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Daddy's girl needs to learn how to best care for her Dad.
An_254831 posted:
Hello I'm 47 and my 75 yr. old Dad has Alzheimer's. He wont get tested since he is in very good health besides this heartbreaking disease. which he feels is normal old age memory loss. But it is not, his younger brother died 3 year ago after lying in a nursing home silent, child like , unable to speak or feed himself. Heartbreaking... I would be grateful for any and all advice on how I can be there for, him. Any experiences from some who knows the hardtimes to get him to tell his Dr. to test him. He is going to put my mother in the poor house from his "gambling-pulltabs "at the VFW, he drinks beer, always has but NEVER did he not support and love his family. This man is my idol. I would rather he have cancer [he would do what ever it took to beat it> i feel like I looking at my Dad but he is not there. Thank you for taking this time for me. Happy New Year and my wishes is for all to have a better 2014. Health and Happiness to you.
cjh1203 responded:
I'm so sorry about what your father and you are going through. It's extremely common for people who are exhibiting signs of Alzheimer's or other dementia to refuse to see a doctor about it. I imagine that they're so afraid of what they're going to hear that denial seems like a better choice.

If he hasn't been tested, are you sure that what he has is Alzheimer's? There are other conditions that can mimic Alzheimer's or have similar symptoms. Sometimes, it's something as simple as a urinary tract infection or reaction to a medication.

Maybe you could call his doctor, tell him/her your concerns and ask that the doctor's office call your father and tell him it's time for a regular checkup. If you wait for your father to approach your doctor and ask to be tested, it will probably never get done.

It would be a good idea for you to contact your local Alzheimer's Association and talk to someone there about your situation; joining one of their support groups would probably be very helpful to you.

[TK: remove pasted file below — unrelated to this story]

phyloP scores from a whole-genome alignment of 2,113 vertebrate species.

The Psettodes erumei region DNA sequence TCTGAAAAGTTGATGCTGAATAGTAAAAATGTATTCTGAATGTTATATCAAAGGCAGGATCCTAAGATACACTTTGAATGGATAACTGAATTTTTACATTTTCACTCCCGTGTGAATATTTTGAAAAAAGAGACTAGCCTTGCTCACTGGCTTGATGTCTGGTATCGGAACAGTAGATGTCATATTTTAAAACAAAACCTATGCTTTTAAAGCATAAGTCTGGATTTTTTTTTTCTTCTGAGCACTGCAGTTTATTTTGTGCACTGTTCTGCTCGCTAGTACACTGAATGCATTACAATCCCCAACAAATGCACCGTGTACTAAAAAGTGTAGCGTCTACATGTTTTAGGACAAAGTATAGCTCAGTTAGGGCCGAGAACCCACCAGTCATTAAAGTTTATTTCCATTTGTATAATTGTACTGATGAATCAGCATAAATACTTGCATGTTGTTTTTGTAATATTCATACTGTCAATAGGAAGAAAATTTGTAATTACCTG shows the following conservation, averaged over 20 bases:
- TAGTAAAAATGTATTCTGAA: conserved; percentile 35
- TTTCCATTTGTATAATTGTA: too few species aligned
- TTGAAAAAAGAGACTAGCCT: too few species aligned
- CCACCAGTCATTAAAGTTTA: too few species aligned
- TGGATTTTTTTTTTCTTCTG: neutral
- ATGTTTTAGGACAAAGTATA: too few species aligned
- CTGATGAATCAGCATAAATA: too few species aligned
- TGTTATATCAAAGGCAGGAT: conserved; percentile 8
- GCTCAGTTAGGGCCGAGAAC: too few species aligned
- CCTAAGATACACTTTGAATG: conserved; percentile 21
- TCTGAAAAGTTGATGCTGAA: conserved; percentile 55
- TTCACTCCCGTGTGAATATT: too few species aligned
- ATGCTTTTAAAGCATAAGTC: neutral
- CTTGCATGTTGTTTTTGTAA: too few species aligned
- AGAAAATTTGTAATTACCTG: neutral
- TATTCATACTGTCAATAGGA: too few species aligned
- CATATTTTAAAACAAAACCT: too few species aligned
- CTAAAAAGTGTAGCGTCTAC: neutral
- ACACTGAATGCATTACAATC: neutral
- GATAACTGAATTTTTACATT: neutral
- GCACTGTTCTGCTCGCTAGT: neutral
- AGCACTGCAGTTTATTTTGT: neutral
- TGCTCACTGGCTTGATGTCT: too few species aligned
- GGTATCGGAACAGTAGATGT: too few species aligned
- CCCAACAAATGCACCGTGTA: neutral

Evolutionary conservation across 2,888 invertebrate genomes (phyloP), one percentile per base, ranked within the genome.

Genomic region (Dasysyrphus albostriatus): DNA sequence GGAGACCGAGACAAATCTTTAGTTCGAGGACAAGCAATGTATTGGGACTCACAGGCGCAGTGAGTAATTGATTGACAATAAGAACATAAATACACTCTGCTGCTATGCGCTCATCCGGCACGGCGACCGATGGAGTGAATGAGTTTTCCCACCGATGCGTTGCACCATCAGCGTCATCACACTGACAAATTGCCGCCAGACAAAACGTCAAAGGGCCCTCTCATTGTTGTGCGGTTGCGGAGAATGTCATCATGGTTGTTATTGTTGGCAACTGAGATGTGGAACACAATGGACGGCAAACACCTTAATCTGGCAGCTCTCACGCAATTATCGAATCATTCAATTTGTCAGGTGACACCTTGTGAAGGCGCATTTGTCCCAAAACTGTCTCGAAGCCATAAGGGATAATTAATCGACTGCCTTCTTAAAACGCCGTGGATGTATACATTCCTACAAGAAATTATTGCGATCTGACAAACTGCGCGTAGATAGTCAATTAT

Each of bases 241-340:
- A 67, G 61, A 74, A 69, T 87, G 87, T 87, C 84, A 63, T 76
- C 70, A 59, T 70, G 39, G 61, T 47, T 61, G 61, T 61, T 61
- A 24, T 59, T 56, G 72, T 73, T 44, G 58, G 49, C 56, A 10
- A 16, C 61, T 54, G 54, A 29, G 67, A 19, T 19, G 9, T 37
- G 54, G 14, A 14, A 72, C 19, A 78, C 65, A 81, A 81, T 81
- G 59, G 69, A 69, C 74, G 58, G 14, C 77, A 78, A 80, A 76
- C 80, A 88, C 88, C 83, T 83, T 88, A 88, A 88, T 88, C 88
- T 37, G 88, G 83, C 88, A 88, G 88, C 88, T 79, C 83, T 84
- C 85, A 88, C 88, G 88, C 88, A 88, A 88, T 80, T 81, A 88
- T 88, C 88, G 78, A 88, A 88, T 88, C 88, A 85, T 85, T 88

When you say "i feel like I looking at my Dad but he is not there" you're describing the most heartbreaking part of the disease.

I hope you can get some help in getting your father diagnosed so he can begin treatment that may help him.

Please keep us posted.

Best wishes,
momrich responded:
It is heart-breaking to hear of your father's decline. Truly until he is evaluated will everyone know what he is dealing with.

My husband has agreed to be tested because he was told the neurologist would have some tricks to help him with his memory.
Now I've have to go back to the primary doc because, my husband's temper and irritation is more frequent--it is as though he has lost the breaks on those emotions. I've left the doc with the job of finding a way to make that needed medication something my husbands sees a benefit for taking it on a regular basis. Meanwhile I'm putting together an "escape plan" for I'm not staying in harms way!
Judith L London, PhD responded:

It's always a challenge when someone you love refuses to get medical input. Brainstorm any way to get him to see his doctor, preferably with you so that you can describe the changes you see. The Alzheimer's Assn. has some good suggestions (800-272-3900). The important thing to remember is that you are the person who is in tact, and, sadly, the person who shows signs of memory related problems does not perceive that anything is amiss. Rational thinking needs to prevail, as hard as it is when you are in this position. It is an act of love to find out what is wrong with him, albeit, tough love.

Sending you strength,

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